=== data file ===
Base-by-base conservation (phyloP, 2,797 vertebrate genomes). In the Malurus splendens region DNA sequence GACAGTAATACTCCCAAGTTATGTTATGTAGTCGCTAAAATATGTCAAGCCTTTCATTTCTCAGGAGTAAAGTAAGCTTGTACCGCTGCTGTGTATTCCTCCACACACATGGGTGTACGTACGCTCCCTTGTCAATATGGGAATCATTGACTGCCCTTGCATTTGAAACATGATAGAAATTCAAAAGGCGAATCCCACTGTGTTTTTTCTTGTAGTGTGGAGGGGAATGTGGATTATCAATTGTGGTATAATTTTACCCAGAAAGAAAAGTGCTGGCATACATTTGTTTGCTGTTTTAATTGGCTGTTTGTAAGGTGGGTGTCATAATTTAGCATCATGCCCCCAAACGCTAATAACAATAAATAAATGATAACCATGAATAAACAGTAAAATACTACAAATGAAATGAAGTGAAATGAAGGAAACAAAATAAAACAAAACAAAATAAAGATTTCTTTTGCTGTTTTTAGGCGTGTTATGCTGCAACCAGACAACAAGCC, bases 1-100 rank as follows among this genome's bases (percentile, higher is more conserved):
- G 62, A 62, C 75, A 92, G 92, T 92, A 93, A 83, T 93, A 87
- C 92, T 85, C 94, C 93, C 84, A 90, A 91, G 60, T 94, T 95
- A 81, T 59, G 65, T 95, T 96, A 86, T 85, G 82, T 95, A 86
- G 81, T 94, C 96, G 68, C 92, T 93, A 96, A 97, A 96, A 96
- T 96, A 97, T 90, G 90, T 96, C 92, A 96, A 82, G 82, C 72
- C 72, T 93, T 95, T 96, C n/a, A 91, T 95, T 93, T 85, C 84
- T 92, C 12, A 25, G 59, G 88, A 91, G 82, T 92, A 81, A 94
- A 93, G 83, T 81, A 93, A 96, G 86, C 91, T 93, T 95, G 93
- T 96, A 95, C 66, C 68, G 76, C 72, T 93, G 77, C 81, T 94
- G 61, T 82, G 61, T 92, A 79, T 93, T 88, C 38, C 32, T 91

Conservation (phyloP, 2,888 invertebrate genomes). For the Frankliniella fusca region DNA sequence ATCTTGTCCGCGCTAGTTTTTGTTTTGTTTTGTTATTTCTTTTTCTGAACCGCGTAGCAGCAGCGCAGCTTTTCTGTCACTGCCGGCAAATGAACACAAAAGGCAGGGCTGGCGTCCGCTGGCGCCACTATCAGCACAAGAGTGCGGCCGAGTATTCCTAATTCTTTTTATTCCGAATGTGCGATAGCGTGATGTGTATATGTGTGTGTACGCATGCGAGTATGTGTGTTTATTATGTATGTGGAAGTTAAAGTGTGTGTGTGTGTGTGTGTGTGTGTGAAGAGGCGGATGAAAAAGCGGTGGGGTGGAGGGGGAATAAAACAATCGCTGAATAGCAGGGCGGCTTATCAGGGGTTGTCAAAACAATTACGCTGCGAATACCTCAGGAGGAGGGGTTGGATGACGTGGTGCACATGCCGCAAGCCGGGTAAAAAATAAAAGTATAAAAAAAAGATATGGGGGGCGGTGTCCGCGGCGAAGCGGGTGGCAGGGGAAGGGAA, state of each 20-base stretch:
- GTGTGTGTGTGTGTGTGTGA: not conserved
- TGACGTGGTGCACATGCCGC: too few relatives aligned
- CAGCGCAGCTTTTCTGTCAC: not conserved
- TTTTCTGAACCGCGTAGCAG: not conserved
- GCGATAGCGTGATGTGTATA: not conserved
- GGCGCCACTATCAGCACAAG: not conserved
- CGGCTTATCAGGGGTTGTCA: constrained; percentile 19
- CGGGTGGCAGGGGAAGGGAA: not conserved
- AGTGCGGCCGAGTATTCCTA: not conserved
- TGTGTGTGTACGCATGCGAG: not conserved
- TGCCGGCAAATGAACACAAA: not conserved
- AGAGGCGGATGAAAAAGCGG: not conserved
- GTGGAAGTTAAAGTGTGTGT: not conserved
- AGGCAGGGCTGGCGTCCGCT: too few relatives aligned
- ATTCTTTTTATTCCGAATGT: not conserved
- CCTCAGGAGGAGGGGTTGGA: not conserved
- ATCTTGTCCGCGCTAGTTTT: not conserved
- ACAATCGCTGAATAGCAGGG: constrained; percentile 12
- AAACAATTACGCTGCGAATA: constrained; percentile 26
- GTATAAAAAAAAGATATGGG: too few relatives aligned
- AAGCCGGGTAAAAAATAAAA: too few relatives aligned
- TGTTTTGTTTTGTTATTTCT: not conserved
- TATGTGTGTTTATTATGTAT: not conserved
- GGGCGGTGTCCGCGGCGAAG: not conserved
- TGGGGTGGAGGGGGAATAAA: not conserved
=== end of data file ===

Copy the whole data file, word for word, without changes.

Base-by-base conservation (phyloP, 2,797 vertebrate genomes). In the Malurus splendens region DNA sequence GACAGTAATACTCCCAAGTTATGTTATGTAGTCGCTAAAATATGTCAAGCCTTTCATTTCTCAGGAGTAAAGTAAGCTTGTACCGCTGCTGTGTATTCCTCCACACACATGGGTGTACGTACGCTCCCTTGTCAATATGGGAATCATTGACTGCCCTTGCATTTGAAACATGATAGAAATTCAAAAGGCGAATCCCACTGTGTTTTTTCTTGTAGTGTGGAGGGGAATGTGGATTATCAATTGTGGTATAATTTTACCCAGAAAGAAAAGTGCTGGCATACATTTGTTTGCTGTTTTAATTGGCTGTTTGTAAGGTGGGTGTCATAATTTAGCATCATGCCCCCAAACGCTAATAACAATAAATAAATGATAACCATGAATAAACAGTAAAATACTACAAATGAAATGAAGTGAAATGAAGGAAACAAAATAAAACAAAACAAAATAAAGATTTCTTTTGCTGTTTTTAGGCGTGTTATGCTGCAACCAGACAACAAGCC, bases 1-100 rank as follows among this genome's bases (percentile, higher is more conserved):
- G 62, A 62, C 75, A 92, G 92, T 92, A 93, A 83, T 93, A 87
- C 92, T 85, C 94, C 93, C 84, A 90, A 91, G 60, T 94, T 95
- A 81, T 59, G 65, T 95, T 96, A 86, T 85, G 82, T 95, A 86
- G 81, T 94, C 96, G 68, C 92, T 93, A 96, A 97, A 96, A 96
- T 96, A 97, T 90, G 90, T 96, C 92, A 96, A 82, G 82, C 72
- C 72, T 93, T 95, T 96, C n/a, A 91, T 95, T 93, T 85, C 84
- T 92, C 12, A 25, G 59, G 88, A 91, G 82, T 92, A 81, A 94
- A 93, G 83, T 81, A 93, A 96, G 86, C 91, T 93, T 95, G 93
- T 96, A 95, C 66, C 68, G 76, C 72, T 93, G 77, C 81, T 94
- G 61, T 82, G 61, T 92, A 79, T 93, T 88, C 38, C 32, T 91

Conservation (phyloP, 2,888 invertebrate genomes). For the Frankliniella fusca region DNA sequence ATCTTGTCCGCGCTAGTTTTTGTTTTGTTTTGTTATTTCTTTTTCTGAACCGCGTAGCAGCAGCGCAGCTTTTCTGTCACTGCCGGCAAATGAACACAAAAGGCAGGGCTGGCGTCCGCTGGCGCCACTATCAGCACAAGAGTGCGGCCGAGTATTCCTAATTCTTTTTATTCCGAATGTGCGATAGCGTGATGTGTATATGTGTGTGTACGCATGCGAGTATGTGTGTTTATTATGTATGTGGAAGTTAAAGTGTGTGTGTGTGTGTGTGTGTGTGTGAAGAGGCGGATGAAAAAGCGGTGGGGTGGAGGGGGAATAAAACAATCGCTGAATAGCAGGGCGGCTTATCAGGGGTTGTCAAAACAATTACGCTGCGAATACCTCAGGAGGAGGGGTTGGATGACGTGGTGCACATGCCGCAAGCCGGGTAAAAAATAAAAGTATAAAAAAAAGATATGGGGGGCGGTGTCCGCGGCGAAGCGGGTGGCAGGGGAAGGGAA, state of each 20-base stretch:
- GTGTGTGTGTGTGTGTGTGA: not conserved
- TGACGTGGTGCACATGCCGC: too few relatives aligned
- CAGCGCAGCTTTTCTGTCAC: not conserved
- TTTTCTGAACCGCGTAGCAG: not conserved
- GCGATAGCGTGATGTGTATA: not conserved
- GGCGCCACTATCAGCACAAG: not conserved
- CGGCTTATCAGGGGTTGTCA: constrained; percentile 19
- CGGGTGGCAGGGGAAGGGAA: not conserved
- AGTGCGGCCGAGTATTCCTA: not conserved
- TGTGTGTGTACGCATGCGAG: not conserved
- TGCCGGCAAATGAACACAAA: not conserved
- AGAGGCGGATGAAAAAGCGG: not conserved
- GTGGAAGTTAAAGTGTGTGT: not conserved
- AGGCAGGGCTGGCGTCCGCT: too few relatives aligned
- ATTCTTTTTATTCCGAATGT: not conserved
- CCTCAGGAGGAGGGGTTGGA: not conserved
- ATCTTGTCCGCGCTAGTTTT: not conserved
- ACAATCGCTGAATAGCAGGG: constrained; percentile 12
- AAACAATTACGCTGCGAATA: constrained; percentile 26
- GTATAAAAAAAAGATATGGG: too few relatives aligned
- AAGCCGGGTAAAAAATAAAA: too few relatives aligned
- TGTTTTGTTTTGTTATTTCT: not conserved
- TATGTGTGTTTATTATGTAT: not conserved
- GGGCGGTGTCCGCGGCGAAG: not conserved
- TGGGGTGGAGGGGGAATAAA: not conserved